(c) Creation of a conservation easement or other similar actions intended for park protection;
(d) Survey, boundary or encroachment adjustments;
(e) Short term leasing or permitting in a manner consistent with parks use;
(f) Any land deemed unsuitable for park use due to safety or environmental issues;
(g) Proposed parks, in the planning and development process, under the Park Land Dedication Ordinance (PLDO) or similar ordinances;
(h) Transfers of trails, rather than parks or open spaces, for the purpose of development of trails, access to parks, improvement of a park or realignment of a trail;
Section 4: Nothing in this amendment shall lessen any existing park or open space protections.
Examples of existing protections that will not be lessened include, but are not limited to: (a) deed restrictions; (b) conservation easements; (c) protections under the Trails, Open Space and Parks (TOPS) Ordinance; or (d) parks with historical designations.
Section 5: The purpose and intent of this amendment is to protect parks by recognizing the value that parks add to the community, users and property holders. Sale or transfer of parkland affects individuals that relied on representations of continuing park usage.
  • Favorite

Tags: , , , , , ,

Monday, January 14, 2019

41 percent of Suthers campaign fundraising comes from Broadmoor zip code

Posted By on Mon, Jan 14, 2019 at 5:00 PM

Suthers: Wealthy people always give more to causes. - J. ADRIAN STANLEY
  • J. Adrian Stanley
  • Suthers: Wealthy people always give more to causes.

Mayor John Suthers is off to a smashing good start in fundraising for his re-election campaign in the April 2 city election.

According to four reports filed since October, the most recent submitted on Jan. 2, Suthers has raised $95,797 from 247 donations. He had $45,160 on hand to begin with and has spent $18,639, which means he has $122,318 in the bank.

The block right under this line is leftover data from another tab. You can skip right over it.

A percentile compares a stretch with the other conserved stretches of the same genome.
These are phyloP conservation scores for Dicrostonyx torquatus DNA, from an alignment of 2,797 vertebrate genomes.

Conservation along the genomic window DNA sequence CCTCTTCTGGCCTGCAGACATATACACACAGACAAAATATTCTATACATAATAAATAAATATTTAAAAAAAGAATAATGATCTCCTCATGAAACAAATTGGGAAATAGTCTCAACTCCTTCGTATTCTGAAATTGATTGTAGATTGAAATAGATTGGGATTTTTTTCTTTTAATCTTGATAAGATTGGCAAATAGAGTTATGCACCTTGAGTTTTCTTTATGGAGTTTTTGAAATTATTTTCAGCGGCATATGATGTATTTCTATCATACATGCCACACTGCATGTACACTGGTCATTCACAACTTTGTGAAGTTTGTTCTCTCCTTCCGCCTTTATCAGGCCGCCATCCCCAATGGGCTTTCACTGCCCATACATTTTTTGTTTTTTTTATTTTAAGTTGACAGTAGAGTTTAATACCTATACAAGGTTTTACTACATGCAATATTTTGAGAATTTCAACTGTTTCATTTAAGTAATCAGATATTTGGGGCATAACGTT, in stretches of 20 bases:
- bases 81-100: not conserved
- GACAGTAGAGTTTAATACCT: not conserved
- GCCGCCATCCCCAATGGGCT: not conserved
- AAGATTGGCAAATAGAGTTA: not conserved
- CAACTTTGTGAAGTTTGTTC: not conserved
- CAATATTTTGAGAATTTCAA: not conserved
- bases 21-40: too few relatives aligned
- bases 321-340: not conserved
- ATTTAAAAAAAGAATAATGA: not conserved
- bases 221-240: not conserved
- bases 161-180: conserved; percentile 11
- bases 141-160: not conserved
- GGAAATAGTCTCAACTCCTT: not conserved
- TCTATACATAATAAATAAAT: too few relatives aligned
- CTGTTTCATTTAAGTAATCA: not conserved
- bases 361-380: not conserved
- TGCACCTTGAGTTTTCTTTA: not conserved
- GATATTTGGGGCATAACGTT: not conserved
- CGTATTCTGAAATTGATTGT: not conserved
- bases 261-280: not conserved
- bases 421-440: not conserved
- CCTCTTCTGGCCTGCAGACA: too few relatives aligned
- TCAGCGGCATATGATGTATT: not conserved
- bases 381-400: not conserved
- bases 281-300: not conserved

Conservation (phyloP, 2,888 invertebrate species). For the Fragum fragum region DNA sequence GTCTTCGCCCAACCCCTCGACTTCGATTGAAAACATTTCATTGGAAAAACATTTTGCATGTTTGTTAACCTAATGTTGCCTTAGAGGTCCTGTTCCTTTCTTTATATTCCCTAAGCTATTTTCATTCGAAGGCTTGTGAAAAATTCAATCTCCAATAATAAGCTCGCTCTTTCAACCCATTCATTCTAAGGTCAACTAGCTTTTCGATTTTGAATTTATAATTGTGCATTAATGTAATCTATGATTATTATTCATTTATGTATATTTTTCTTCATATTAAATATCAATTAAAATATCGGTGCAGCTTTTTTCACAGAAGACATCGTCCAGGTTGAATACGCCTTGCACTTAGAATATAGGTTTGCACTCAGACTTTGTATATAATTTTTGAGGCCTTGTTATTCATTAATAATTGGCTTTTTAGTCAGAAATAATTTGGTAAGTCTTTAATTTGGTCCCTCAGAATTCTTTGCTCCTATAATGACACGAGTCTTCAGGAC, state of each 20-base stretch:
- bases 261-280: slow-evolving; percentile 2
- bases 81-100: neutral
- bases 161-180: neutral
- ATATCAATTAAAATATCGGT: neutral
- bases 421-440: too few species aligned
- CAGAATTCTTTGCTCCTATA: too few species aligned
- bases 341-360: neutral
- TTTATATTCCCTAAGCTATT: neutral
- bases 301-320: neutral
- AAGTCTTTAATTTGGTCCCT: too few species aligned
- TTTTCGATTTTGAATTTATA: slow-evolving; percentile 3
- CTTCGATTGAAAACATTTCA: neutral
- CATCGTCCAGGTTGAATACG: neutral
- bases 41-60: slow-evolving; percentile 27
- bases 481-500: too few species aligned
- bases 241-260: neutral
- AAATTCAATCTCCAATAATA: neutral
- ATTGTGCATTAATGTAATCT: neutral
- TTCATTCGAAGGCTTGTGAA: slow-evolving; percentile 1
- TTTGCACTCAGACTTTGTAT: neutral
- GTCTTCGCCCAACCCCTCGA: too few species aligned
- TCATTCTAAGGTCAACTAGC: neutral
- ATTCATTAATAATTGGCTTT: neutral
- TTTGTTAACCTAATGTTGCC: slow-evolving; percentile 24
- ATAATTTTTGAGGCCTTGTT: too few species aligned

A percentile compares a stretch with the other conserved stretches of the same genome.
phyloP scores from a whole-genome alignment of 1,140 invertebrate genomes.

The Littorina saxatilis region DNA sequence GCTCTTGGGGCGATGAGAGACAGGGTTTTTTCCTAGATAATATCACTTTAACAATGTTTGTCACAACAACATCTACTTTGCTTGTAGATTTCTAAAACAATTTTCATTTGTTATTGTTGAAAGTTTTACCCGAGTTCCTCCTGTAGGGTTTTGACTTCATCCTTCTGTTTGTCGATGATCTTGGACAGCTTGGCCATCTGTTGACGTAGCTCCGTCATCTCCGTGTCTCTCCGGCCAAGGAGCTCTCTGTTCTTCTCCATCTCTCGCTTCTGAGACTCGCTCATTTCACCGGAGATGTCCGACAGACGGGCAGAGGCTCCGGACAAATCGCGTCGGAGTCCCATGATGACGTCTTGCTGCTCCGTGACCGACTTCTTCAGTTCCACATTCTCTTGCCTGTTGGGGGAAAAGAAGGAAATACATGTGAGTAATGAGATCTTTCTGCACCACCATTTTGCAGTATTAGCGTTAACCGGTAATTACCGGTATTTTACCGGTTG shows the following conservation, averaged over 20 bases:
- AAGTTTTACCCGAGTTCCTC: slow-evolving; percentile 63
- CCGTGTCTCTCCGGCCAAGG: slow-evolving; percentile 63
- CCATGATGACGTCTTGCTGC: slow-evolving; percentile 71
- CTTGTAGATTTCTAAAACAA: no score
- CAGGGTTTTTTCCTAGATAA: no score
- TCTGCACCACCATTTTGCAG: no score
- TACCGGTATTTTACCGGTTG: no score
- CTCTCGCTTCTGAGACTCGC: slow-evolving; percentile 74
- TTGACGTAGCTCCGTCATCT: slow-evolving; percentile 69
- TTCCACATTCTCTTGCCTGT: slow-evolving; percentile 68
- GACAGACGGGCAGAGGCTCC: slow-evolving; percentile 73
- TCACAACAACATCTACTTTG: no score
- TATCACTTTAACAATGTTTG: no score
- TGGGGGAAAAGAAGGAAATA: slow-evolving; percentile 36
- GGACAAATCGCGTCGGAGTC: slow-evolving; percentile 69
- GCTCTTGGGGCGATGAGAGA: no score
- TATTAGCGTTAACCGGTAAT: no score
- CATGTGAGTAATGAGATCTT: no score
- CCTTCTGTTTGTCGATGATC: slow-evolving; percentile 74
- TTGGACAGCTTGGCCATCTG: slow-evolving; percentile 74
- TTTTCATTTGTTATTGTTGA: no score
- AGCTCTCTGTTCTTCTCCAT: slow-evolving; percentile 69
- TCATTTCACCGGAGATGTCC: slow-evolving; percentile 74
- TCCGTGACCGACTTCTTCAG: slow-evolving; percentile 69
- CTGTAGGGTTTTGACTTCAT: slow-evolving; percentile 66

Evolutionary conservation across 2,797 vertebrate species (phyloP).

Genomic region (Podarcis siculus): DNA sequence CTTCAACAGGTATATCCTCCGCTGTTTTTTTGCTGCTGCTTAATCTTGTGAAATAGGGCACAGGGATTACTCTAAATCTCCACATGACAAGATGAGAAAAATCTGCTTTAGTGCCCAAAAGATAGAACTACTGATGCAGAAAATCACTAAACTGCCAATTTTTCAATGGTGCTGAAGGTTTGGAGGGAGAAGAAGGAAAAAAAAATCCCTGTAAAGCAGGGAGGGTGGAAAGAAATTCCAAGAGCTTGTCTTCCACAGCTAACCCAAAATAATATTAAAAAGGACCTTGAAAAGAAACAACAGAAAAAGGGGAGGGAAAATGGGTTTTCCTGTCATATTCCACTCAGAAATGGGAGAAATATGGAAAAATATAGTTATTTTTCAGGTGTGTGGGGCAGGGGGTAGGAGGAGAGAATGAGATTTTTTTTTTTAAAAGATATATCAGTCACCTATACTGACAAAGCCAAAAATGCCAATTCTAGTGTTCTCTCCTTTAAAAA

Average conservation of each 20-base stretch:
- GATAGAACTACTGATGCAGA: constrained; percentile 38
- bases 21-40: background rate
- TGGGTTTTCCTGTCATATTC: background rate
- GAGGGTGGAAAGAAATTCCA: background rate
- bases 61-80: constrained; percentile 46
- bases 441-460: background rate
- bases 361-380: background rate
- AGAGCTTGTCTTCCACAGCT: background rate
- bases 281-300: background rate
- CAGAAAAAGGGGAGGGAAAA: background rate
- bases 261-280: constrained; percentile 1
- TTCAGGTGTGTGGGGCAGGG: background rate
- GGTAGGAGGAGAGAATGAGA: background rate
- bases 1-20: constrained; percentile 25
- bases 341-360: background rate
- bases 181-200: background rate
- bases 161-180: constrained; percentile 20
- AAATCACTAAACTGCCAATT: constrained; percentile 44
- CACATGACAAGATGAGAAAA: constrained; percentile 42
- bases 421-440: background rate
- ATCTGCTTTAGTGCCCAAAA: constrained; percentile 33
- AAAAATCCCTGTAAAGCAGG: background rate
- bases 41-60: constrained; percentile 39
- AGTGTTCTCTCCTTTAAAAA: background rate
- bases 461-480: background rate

(So far, no candidates have qualified for the ballot, though the City Clerk's Office is in the process of verifying petition signatures.)

Of Suthers' total raised in this race, 41.5 percent — $39,730 — came from donors in the 80906 zip code. Of his 247 donors, 101 gave 80906 as their address.

The zip code is known for including wealthier residents, as it encompasses The Broadmoor, and it's also Suthers' home zip code, though he doesn't live in the Broadmoor area itself.  According to this website, the 80906 zip code has an average household income of $97,557 a year, compared to $77,814 for the city as a whole and $81,528 for El Paso County.

The site also shows that 10.1 percent of households in the 80906 zip code make more than $200,000 a year, compared to 4.7 percent in Colorado Springs and 5.2 percent of the county.

Those figures for 80906 would be higher, except that it also includes an area to the east, including Stratmoor Hills where incomes are more modest.
We asked Suthers, who's also served as district attorney and Colorado Attorney General, to comment on such a large portion of his campaign contributions coming from the southwest segment of the city. He responded via email, saying:
To clarify, while I have lived in the 80906 zip code all my life, I do not live in the Broadmoor and never have. I have lived in the Cheyenne Canyon [sic] area and in Skyway. But I spent most of my summers as a kid mowing lawns in the Broadmoor. Some of my customers have been lifelong political supporters.

My experience is that people with higher amounts of discretionary income are more likely to contribute to charitable and political causes and that as a result a disproportionate amount of our community's philanthropic and political giving comes from the 80906 zip code. You might check statewide and national political campaign giving from Colorado Springs and citywide charitable giving to analyze this.

The bottom line is that throughout my career my political support in Colorado Springs has been wide and deep and I believe it still is.
Two candidates have expressed interested in trying to unseat Suthers. They are Lawrence Martinez, a home care specialist, and Juliette Parker, who runs a nonprofit.